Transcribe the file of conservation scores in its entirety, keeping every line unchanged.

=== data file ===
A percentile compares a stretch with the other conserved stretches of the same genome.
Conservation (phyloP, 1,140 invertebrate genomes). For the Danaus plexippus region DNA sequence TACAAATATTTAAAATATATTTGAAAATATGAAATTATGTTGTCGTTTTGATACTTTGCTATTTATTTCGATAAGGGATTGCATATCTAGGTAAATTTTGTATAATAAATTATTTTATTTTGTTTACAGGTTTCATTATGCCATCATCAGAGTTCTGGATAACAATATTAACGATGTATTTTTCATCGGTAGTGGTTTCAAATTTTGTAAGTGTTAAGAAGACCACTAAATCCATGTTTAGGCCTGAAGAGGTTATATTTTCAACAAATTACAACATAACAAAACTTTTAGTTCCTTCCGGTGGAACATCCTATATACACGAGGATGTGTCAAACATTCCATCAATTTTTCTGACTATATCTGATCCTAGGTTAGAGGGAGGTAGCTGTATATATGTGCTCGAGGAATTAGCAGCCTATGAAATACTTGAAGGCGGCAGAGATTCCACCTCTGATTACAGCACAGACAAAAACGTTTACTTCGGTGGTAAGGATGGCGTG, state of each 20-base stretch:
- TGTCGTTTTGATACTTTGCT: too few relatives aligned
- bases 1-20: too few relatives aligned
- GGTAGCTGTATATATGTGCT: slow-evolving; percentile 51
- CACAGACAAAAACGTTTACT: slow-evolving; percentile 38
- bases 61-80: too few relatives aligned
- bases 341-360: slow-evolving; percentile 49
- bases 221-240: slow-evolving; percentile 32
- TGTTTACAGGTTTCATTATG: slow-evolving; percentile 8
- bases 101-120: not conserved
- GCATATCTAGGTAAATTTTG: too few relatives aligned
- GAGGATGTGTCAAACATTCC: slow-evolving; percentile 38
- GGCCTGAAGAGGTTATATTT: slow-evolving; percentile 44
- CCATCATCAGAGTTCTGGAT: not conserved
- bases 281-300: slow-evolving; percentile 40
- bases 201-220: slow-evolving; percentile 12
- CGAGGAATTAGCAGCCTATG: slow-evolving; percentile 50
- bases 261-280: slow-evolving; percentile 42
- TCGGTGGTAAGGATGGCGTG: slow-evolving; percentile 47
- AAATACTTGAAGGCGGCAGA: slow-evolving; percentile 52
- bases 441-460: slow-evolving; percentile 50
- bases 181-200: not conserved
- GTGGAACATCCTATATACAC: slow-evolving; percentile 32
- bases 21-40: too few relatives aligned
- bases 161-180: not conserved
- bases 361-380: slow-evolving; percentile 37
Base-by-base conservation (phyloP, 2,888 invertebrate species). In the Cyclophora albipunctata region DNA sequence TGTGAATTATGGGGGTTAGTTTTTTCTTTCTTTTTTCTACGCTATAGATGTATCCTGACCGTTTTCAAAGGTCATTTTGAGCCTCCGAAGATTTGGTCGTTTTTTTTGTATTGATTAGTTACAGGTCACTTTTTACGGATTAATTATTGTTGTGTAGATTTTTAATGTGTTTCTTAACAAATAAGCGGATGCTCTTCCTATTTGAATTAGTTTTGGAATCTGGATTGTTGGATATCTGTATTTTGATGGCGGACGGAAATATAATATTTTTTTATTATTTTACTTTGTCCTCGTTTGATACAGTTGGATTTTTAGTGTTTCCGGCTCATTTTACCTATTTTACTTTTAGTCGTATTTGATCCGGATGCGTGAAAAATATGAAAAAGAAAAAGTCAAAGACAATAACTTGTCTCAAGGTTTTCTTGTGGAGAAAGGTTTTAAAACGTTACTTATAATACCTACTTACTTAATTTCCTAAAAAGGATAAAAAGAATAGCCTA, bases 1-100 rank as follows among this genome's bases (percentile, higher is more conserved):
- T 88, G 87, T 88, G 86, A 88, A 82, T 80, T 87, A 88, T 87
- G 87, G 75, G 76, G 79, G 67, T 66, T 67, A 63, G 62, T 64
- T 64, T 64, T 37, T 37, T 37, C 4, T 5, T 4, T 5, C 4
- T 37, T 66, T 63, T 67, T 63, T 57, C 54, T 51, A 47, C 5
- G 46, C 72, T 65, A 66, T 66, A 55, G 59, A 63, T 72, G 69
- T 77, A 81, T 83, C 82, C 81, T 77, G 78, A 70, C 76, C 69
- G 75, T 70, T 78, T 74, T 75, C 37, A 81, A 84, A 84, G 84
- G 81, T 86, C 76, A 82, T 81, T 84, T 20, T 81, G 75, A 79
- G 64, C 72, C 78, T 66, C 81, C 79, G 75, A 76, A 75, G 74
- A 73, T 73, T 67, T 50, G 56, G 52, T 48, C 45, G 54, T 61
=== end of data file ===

A percentile compares a stretch with the other conserved stretches of the same genome.
Conservation (phyloP, 1,140 invertebrate genomes). For the Danaus plexippus region DNA sequence TACAAATATTTAAAATATATTTGAAAATATGAAATTATGTTGTCGTTTTGATACTTTGCTATTTATTTCGATAAGGGATTGCATATCTAGGTAAATTTTGTATAATAAATTATTTTATTTTGTTTACAGGTTTCATTATGCCATCATCAGAGTTCTGGATAACAATATTAACGATGTATTTTTCATCGGTAGTGGTTTCAAATTTTGTAAGTGTTAAGAAGACCACTAAATCCATGTTTAGGCCTGAAGAGGTTATATTTTCAACAAATTACAACATAACAAAACTTTTAGTTCCTTCCGGTGGAACATCCTATATACACGAGGATGTGTCAAACATTCCATCAATTTTTCTGACTATATCTGATCCTAGGTTAGAGGGAGGTAGCTGTATATATGTGCTCGAGGAATTAGCAGCCTATGAAATACTTGAAGGCGGCAGAGATTCCACCTCTGATTACAGCACAGACAAAAACGTTTACTTCGGTGGTAAGGATGGCGTG, state of each 20-base stretch:
- TGTCGTTTTGATACTTTGCT: too few relatives aligned
- bases 1-20: too few relatives aligned
- GGTAGCTGTATATATGTGCT: slow-evolving; percentile 51
- CACAGACAAAAACGTTTACT: slow-evolving; percentile 38
- bases 61-80: too few relatives aligned
- bases 341-360: slow-evolving; percentile 49
- bases 221-240: slow-evolving; percentile 32
- TGTTTACAGGTTTCATTATG: slow-evolving; percentile 8
- bases 101-120: not conserved
- GCATATCTAGGTAAATTTTG: too few relatives aligned
- GAGGATGTGTCAAACATTCC: slow-evolving; percentile 38
- GGCCTGAAGAGGTTATATTT: slow-evolving; percentile 44
- CCATCATCAGAGTTCTGGAT: not conserved
- bases 281-300: slow-evolving; percentile 40
- bases 201-220: slow-evolving; percentile 12
- CGAGGAATTAGCAGCCTATG: slow-evolving; percentile 50
- bases 261-280: slow-evolving; percentile 42
- TCGGTGGTAAGGATGGCGTG: slow-evolving; percentile 47
- AAATACTTGAAGGCGGCAGA: slow-evolving; percentile 52
- bases 441-460: slow-evolving; percentile 50
- bases 181-200: not conserved
- GTGGAACATCCTATATACAC: slow-evolving; percentile 32
- bases 21-40: too few relatives aligned
- bases 161-180: not conserved
- bases 361-380: slow-evolving; percentile 37
Base-by-base conservation (phyloP, 2,888 invertebrate species). In the Cyclophora albipunctata region DNA sequence TGTGAATTATGGGGGTTAGTTTTTTCTTTCTTTTTTCTACGCTATAGATGTATCCTGACCGTTTTCAAAGGTCATTTTGAGCCTCCGAAGATTTGGTCGTTTTTTTTGTATTGATTAGTTACAGGTCACTTTTTACGGATTAATTATTGTTGTGTAGATTTTTAATGTGTTTCTTAACAAATAAGCGGATGCTCTTCCTATTTGAATTAGTTTTGGAATCTGGATTGTTGGATATCTGTATTTTGATGGCGGACGGAAATATAATATTTTTTTATTATTTTACTTTGTCCTCGTTTGATACAGTTGGATTTTTAGTGTTTCCGGCTCATTTTACCTATTTTACTTTTAGTCGTATTTGATCCGGATGCGTGAAAAATATGAAAAAGAAAAAGTCAAAGACAATAACTTGTCTCAAGGTTTTCTTGTGGAGAAAGGTTTTAAAACGTTACTTATAATACCTACTTACTTAATTTCCTAAAAAGGATAAAAAGAATAGCCTA, bases 1-100 rank as follows among this genome's bases (percentile, higher is more conserved):
- T 88, G 87, T 88, G 86, A 88, A 82, T 80, T 87, A 88, T 87
- G 87, G 75, G 76, G 79, G 67, T 66, T 67, A 63, G 62, T 64
- T 64, T 64, T 37, T 37, T 37, C 4, T 5, T 4, T 5, C 4
- T 37, T 66, T 63, T 67, T 63, T 57, C 54, T 51, A 47, C 5
- G 46, C 72, T 65, A 66, T 66, A 55, G 59, A 63, T 72, G 69
- T 77, A 81, T 83, C 82, C 81, T 77, G 78, A 70, C 76, C 69
- G 75, T 70, T 78, T 74, T 75, C 37, A 81, A 84, A 84, G 84
- G 81, T 86, C 76, A 82, T 81, T 84, T 20, T 81, G 75, A 79
- G 64, C 72, C 78, T 66, C 81, C 79, G 75, A 76, A 75, G 74
- A 73, T 73, T 67, T 50, G 56, G 52, T 48, C 45, G 54, T 61